As for Edinburgh requiring higher grades to get it, it's maybe better worth looking at the average UCAS points of people who accept the offer and get in, rather than the offer itself. When it comes to that (for 2013 according to the Guardian), Edinburgh has 514 v 498 for Bristol, so on average there is less than a grade between any given physics student at either university.

    As for options, first year in bristol has 50 open credit points of your choice, second year is entirely closed with no options, third year you choose either 5 or 6 courses depending on if you are BSc or Msci respectively. These come from a list of about 12-15 different options, and constitute either 50 or 60 credit points total, with the remaining points being compulsory modules.

    edit: If I missed anything, please let me know!
    How rigorous an education would you say the Bristol course provides? Graduating from Bristol, would you say that one would have an equal knowledge/understanding of physics as from places like Edinburgh/UCL/KCL/Manchester/other places of a similar calibre? I know this might be impossible to answer, but I'm just interested in what your sense is.
    Offline

    2
    ReputationRep:
    (Original post by JuliusDS92)
    How rigorous an education would you say the Bristol course provides? Graduating from Bristol, would you say that one would have an equal knowledge/understanding of physics as from places like Edinburgh/UCL/KCL/Manchester/other places of a similar calibre? I know this might be impossible to answer, but I'm just interested in what your sense is.

    I'd definitely say it's just as rigorous as any of those places, it's certainly not an easy course and it covers a significant amount of material in a good level of depth, I don't think you'd find anyone here who is not satisfied with the level of rigor in the course itself.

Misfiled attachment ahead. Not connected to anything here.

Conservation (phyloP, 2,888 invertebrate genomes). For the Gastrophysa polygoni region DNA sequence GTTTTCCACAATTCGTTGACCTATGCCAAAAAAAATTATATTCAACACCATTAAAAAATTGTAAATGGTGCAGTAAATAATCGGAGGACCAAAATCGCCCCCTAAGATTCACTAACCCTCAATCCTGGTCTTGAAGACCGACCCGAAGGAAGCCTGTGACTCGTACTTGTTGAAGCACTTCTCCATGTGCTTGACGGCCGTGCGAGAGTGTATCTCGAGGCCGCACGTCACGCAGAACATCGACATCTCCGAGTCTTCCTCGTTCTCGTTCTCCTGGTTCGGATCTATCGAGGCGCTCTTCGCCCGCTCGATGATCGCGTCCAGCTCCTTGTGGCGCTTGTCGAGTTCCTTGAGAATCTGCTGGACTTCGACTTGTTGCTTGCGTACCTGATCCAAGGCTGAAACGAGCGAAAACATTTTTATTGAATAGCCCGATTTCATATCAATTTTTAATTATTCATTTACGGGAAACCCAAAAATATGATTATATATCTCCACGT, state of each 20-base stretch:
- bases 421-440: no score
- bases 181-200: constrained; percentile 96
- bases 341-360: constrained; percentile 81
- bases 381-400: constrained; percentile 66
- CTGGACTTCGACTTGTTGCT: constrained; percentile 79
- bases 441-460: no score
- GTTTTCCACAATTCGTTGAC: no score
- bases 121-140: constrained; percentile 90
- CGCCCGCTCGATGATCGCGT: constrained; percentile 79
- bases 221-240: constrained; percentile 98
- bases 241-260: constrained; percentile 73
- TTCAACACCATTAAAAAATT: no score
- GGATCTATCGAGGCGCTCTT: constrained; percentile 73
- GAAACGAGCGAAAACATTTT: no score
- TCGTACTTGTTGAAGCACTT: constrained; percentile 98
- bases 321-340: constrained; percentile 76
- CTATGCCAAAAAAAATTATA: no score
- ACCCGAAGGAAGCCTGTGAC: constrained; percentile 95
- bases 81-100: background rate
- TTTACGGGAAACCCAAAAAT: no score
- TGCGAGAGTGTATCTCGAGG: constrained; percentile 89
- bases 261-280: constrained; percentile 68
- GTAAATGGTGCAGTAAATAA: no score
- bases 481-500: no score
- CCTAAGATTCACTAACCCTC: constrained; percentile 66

I do not know if this is true for you, but I feel it is likely true in general, that people have this sort of worry about Bristol as it tends to do quite poorly in levels of student satisfaction in the league tables. Now, I can't say exactly why this is, but speaking to friends at other universities who have much higher student satisfaction ratings, they seem to have exactly the same opinions as me. What this leads me to believe is that it's not that Bristol is worse than other places, it's that the students here expect more.

    Now to explain why I think that, It is that Bristol generally speaking has a very high % of private & grammar school pupils who are used to working in very small classes with lots of input and guidance. This isn't what happens at Bristol (and all universities in general), so they feel like they aren't getting the level of input and attention they deserve. So I don't feel this should be taken as a representation of the level of the course, or of the quality of teaching, more so that it is heavily weighted by the pupils expectations.
    Offline

    2
    ReputationRep:
    (Original post by Rubgish)
    First year labs account for 10/120 credit points, you'll have labs from 12-5 (with an hour for lunch) every week. So it's basically one afternoon a week spent on labs, second year that only increases to being from 10-5, which means it's one day a week of labs, 4 days of lectures.

    As for Edinburgh requiring higher grades to get it, it's maybe better worth looking at the average UCAS points of people who accept the offer and get in, rather than the offer itself. When it comes to that (for 2013 according to the Guardian), Edinburgh has 514 v 498 for Bristol, so on average there is less than a grade between any given physics student at either university.

    As for options, first year in bristol has 50 open credit points of your choice, second year is entirely closed with no options, third year you choose either 5 or 6 courses depending on if you are BSc or Msci respectively. These come from a list of about 12-15 different options, and constitute either 50 or 60 credit points total, with the remaining points being compulsory modules.